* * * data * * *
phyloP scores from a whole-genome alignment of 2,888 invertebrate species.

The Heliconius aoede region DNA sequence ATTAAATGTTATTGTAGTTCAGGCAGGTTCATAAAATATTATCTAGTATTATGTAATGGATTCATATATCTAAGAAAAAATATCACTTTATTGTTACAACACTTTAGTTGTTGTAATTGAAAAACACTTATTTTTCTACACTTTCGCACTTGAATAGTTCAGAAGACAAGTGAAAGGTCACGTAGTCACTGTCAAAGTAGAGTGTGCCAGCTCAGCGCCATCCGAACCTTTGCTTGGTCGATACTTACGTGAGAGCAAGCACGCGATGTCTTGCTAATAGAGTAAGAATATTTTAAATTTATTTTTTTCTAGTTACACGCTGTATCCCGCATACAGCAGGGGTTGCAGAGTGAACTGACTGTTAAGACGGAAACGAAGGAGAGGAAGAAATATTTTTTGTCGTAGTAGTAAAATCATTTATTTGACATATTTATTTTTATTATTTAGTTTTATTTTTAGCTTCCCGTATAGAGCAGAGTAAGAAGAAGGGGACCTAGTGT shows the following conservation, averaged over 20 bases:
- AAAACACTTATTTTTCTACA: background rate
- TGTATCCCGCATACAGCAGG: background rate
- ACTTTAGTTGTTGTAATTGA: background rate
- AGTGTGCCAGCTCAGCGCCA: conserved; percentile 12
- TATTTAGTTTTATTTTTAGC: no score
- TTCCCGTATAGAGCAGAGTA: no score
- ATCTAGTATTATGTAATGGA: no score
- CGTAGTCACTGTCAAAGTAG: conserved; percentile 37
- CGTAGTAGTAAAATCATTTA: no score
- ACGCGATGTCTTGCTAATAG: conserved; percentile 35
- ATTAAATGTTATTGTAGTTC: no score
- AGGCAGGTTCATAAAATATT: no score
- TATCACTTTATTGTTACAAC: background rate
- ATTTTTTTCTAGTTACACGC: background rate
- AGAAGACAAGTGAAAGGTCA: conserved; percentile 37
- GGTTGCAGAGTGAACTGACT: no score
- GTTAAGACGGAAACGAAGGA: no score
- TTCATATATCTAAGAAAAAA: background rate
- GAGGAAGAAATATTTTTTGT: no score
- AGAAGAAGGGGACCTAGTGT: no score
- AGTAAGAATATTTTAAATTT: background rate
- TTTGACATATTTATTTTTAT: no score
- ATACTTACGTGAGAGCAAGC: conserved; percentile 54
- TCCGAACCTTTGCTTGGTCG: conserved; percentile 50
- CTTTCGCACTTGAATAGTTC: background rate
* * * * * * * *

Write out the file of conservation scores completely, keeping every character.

phyloP scores from a whole-genome alignment of 2,888 invertebrate species.

The Heliconius aoede region DNA sequence ATTAAATGTTATTGTAGTTCAGGCAGGTTCATAAAATATTATCTAGTATTATGTAATGGATTCATATATCTAAGAAAAAATATCACTTTATTGTTACAACACTTTAGTTGTTGTAATTGAAAAACACTTATTTTTCTACACTTTCGCACTTGAATAGTTCAGAAGACAAGTGAAAGGTCACGTAGTCACTGTCAAAGTAGAGTGTGCCAGCTCAGCGCCATCCGAACCTTTGCTTGGTCGATACTTACGTGAGAGCAAGCACGCGATGTCTTGCTAATAGAGTAAGAATATTTTAAATTTATTTTTTTCTAGTTACACGCTGTATCCCGCATACAGCAGGGGTTGCAGAGTGAACTGACTGTTAAGACGGAAACGAAGGAGAGGAAGAAATATTTTTTGTCGTAGTAGTAAAATCATTTATTTGACATATTTATTTTTATTATTTAGTTTTATTTTTAGCTTCCCGTATAGAGCAGAGTAAGAAGAAGGGGACCTAGTGT shows the following conservation, averaged over 20 bases:
- AAAACACTTATTTTTCTACA: background rate
- TGTATCCCGCATACAGCAGG: background rate
- ACTTTAGTTGTTGTAATTGA: background rate
- AGTGTGCCAGCTCAGCGCCA: conserved; percentile 12
- TATTTAGTTTTATTTTTAGC: no score
- TTCCCGTATAGAGCAGAGTA: no score
- ATCTAGTATTATGTAATGGA: no score
- CGTAGTCACTGTCAAAGTAG: conserved; percentile 37
- CGTAGTAGTAAAATCATTTA: no score
- ACGCGATGTCTTGCTAATAG: conserved; percentile 35
- ATTAAATGTTATTGTAGTTC: no score
- AGGCAGGTTCATAAAATATT: no score
- TATCACTTTATTGTTACAAC: background rate
- ATTTTTTTCTAGTTACACGC: background rate
- AGAAGACAAGTGAAAGGTCA: conserved; percentile 37
- GGTTGCAGAGTGAACTGACT: no score
- GTTAAGACGGAAACGAAGGA: no score
- TTCATATATCTAAGAAAAAA: background rate
- GAGGAAGAAATATTTTTTGT: no score
- AGAAGAAGGGGACCTAGTGT: no score
- AGTAAGAATATTTTAAATTT: background rate
- TTTGACATATTTATTTTTAT: no score
- ATACTTACGTGAGAGCAAGC: conserved; percentile 54
- TCCGAACCTTTGCTTGGTCG: conserved; percentile 50
- CTTTCGCACTTGAATAGTTC: background rate